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Former President Trump and Former National Security Adviser John Bolton

On Tuesday, March 29, Washington Post journalists Bob Woodward and Robert Costa reported that there was a seven-hour gap in the record of Donald Trump’s phone calls on January 6, 2021. Woodward and Costa’s reporting has sparked a great deal of discussion on whether or not Trump and his allies used “burner phones” that day; Trump has said he was unfamiliar with the term “burner phone,” but former National Security Adviser John Bolton, during a March 29 interview with CBS News, said that he remembered hearing Trump use that term.

A “burner phone” is a disposable cell phone, and minutes are paid for in advance. There is no recurring monthly billing with a burner phone.

Trump said, “I have no idea what a burner phone is. To the best of my knowledge, I have never even heard the term.” But Costa, in an article published by CBS News’ website on March 29, reports that “Bolton said he and Trump have spoken about how people have used ‘burner phones’ to avoid having their calls scrutinized.”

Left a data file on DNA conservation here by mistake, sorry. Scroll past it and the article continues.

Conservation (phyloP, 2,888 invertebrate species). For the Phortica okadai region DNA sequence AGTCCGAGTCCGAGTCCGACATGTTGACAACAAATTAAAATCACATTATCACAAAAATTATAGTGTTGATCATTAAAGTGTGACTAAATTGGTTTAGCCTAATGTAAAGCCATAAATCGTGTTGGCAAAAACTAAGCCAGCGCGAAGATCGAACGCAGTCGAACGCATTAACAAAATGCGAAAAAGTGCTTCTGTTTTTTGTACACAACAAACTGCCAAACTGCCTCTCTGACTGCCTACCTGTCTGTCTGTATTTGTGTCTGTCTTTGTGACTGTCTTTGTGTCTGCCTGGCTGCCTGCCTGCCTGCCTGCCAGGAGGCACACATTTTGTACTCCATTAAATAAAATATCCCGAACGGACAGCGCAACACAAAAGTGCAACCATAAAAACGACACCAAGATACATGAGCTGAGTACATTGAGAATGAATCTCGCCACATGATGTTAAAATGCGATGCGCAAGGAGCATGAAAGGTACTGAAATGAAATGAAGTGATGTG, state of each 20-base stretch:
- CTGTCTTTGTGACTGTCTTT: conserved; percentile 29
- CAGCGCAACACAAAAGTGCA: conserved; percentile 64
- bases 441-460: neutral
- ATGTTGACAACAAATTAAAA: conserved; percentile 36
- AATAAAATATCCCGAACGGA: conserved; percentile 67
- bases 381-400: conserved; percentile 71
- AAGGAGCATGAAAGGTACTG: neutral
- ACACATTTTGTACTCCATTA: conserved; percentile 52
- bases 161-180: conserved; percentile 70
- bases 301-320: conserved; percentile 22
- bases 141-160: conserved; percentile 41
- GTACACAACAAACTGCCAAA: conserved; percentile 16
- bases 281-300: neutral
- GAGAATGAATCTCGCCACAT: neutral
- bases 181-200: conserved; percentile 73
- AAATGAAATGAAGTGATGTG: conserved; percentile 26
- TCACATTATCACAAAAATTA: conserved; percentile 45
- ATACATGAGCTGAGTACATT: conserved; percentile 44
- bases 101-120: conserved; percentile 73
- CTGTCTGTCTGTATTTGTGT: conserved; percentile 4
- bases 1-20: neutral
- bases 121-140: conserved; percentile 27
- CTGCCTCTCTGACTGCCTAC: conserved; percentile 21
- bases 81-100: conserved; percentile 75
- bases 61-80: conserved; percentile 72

Costa reports, “White House records obtained by CBS News and The Washington Post show Trump did not use his phone for over seven hours on January 6, 2021, during the attack on the U.S. Capitol, and the House select committee investigating the attack is looking into whether he used a ‘burner phone,’ or a personal disposable phone whose contacts could not be traced…. The White House documents show no calls placed to or by Trump for seven hours and 37 minutes — from 11:17 a.m. to 6:54 p.m. — on the day when thousands of his supporters descended on the U.S. Capitol, battled police, and forcibly entered the building, prompting lawmakers and Vice President Mike Pence to flee for safety.”

Costa adds, “The 11 pages of records — which consist of the president's official daily diary and the White House switchboard call log — were turned over by the National Archives earlier this year to the House select committee investigating the January 6 attack. The records show that Trump was active on the phone for part of the day, documenting conversations that he had with at least eight people in the morning and 11 people that evening. The gap also stands in stark contrast to the extensive public reporting about phone conversations he had with allies during the period when the attack was underway.”

Bolton, a neoconservative known for his ultra-hawkish views on foreign policy, served as national security adviser in the Trump Administration from April 2018 to September 2019 — when Trump fired him. He was long gone from the White House by January 6, 2021; so, it would have been in 2018 and/or 2019 that Bolton heard Trump using the term “burner phone.”

Reprinted with permission from Alternet

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